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Gazette Article

Thinking locally - acting globally



our young Australian men have given up their day jobs and spent two years planning a journey that will cover more than 40,000km from Hobart to Nordkapp at the top of Norway in about seven months without visiting any fuel stations.
They have equipped themselves with a Land Rover running on biodiesel, which they will manufacture themselves as they go, obtaining waste oil from businesses such as cafes and restaurants along the way.  Apart from proving that such a trip is possible through locations as remote as Tibet, Afghanistan, northern Iran and Turkey, they also plan to promote sustainability success stories from the communities they visit. 

The lads have constructed their own waste oil processor, which uses two common chemicals to separate cooking oil from waste product - mostly in the form of glycerine, which is biodegradable – into a useful fertiliser.

The generator is powered from the Landrover motor and exhaust heat is used in the conversion to biodiesel.  The aim is to achieve 80% carbon neutrality for the trip, as well as surpassing previous records for trip length using biodiesel.  A professional film company is accompanying them to make a record of the journey and of sustainability-related projects they encounter along the way and do not make it into mainstream news.

The team has secured some sponsorship but much of the finance required has come from the travellers themselves and their relatives. Supporters those interested can keep track of the exhibition on the website www.thegreenwayup.com, which also has a lot of information about the project plus links to Facebook and Twitter.

The journey began in Hobart in April and they have reached Sydney without mishap, towing a trailer with their generator and camping gear and a boat to cross the Timor Sea. They expect to donate their boat to a tsunami-hit community when they reach Indonesia and continue island-hopping until they reach Singapore.

They will head north to China, then southwest through Tibet into and across India, turning north and west to Turkey and Europe.

The team has found it surprisingly difficult to source waste cooking oil in Australia, where cafes have to pay to have it removed. Donating oil rather than paying for removal is apparently a foreign concept!  However the green travellers are optimistic they will always have enough fuel on hand to reach the next fish-and-chip shop. The Land Rover has achieved 10km/litre and can carry more than 600 litres of fuel.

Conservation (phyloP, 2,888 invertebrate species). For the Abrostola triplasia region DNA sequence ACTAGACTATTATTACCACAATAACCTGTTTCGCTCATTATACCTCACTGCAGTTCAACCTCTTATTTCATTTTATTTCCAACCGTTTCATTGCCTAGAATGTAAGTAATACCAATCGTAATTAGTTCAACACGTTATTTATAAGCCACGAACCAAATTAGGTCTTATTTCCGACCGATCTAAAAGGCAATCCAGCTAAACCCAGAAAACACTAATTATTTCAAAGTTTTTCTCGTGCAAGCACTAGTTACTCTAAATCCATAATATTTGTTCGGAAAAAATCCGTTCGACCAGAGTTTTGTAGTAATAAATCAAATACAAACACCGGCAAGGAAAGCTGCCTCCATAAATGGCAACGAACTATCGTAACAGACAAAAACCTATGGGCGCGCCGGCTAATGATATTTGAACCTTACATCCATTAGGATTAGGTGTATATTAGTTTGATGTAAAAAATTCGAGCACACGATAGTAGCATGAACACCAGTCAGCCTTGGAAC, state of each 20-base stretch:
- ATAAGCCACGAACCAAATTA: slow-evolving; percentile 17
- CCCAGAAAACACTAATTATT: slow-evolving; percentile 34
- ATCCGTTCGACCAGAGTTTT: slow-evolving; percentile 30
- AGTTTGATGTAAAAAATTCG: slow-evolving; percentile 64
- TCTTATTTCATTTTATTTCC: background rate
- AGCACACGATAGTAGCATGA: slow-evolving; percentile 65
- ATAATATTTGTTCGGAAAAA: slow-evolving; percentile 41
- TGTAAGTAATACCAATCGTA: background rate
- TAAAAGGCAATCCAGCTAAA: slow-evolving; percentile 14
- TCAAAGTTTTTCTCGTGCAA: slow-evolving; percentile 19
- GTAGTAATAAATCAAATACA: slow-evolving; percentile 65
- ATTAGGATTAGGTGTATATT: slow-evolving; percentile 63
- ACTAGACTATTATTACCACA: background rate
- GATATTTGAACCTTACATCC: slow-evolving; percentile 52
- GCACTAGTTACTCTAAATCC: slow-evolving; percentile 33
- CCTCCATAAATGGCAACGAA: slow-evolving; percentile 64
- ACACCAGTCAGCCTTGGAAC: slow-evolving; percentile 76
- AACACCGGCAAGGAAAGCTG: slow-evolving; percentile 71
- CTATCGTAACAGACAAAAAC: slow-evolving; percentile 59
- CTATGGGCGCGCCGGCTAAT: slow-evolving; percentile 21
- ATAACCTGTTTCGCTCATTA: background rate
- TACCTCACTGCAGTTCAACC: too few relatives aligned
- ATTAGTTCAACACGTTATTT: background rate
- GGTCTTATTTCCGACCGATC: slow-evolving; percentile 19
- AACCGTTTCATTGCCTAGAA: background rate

The carbon price debate

It is now generally accepted there is too much carbon dioxide in our atmosphere and it is affecting the earth’s climate in ways we do not yet fully understand.

Global average temperatures and sea levels are rising and extreme weather events are becoming more common. We have to limit and reduce greenhouse gases to ensure the future survival of the civilisation.

One response is to put a price on carbon, either a fixed price (carbon tax) or a market price (emissions trading). This is a very complex debate and one key issue is whether Australia should implement its own scheme or wait for a world consensus.

In making this decision, we have to consider the impact on the prices of exports (we could become uncompetitive) and the volume of cheaper imports affecting local producers.

Because we are pricing something that was not previously priced (carbon), there has to be an increased cost to our economy. Who will pay?

The biggest polluters include energy companies on whom we depend for our electricity – we face higher charges for power unless the generators receive some compensation. But who pays this compensation? The government? That means the government must obtain more money – but from where? 

As taxpayers we are the government’s financial base and I suspect that whatever compensation scheme comes into force, we will ultimately foot the bill.

Past generations have been ignorant of the approaching pollution-driven climate crisis they have helped create – we are the first generation to glimpse the effects on our future.

It appears to me that we either pay now to combat our past and present pollution effects or future generations will pay even more. They will not be thanking us for dithering and procrastinating.

by Stuart Sexton

Courtesy of Gazette May 2011
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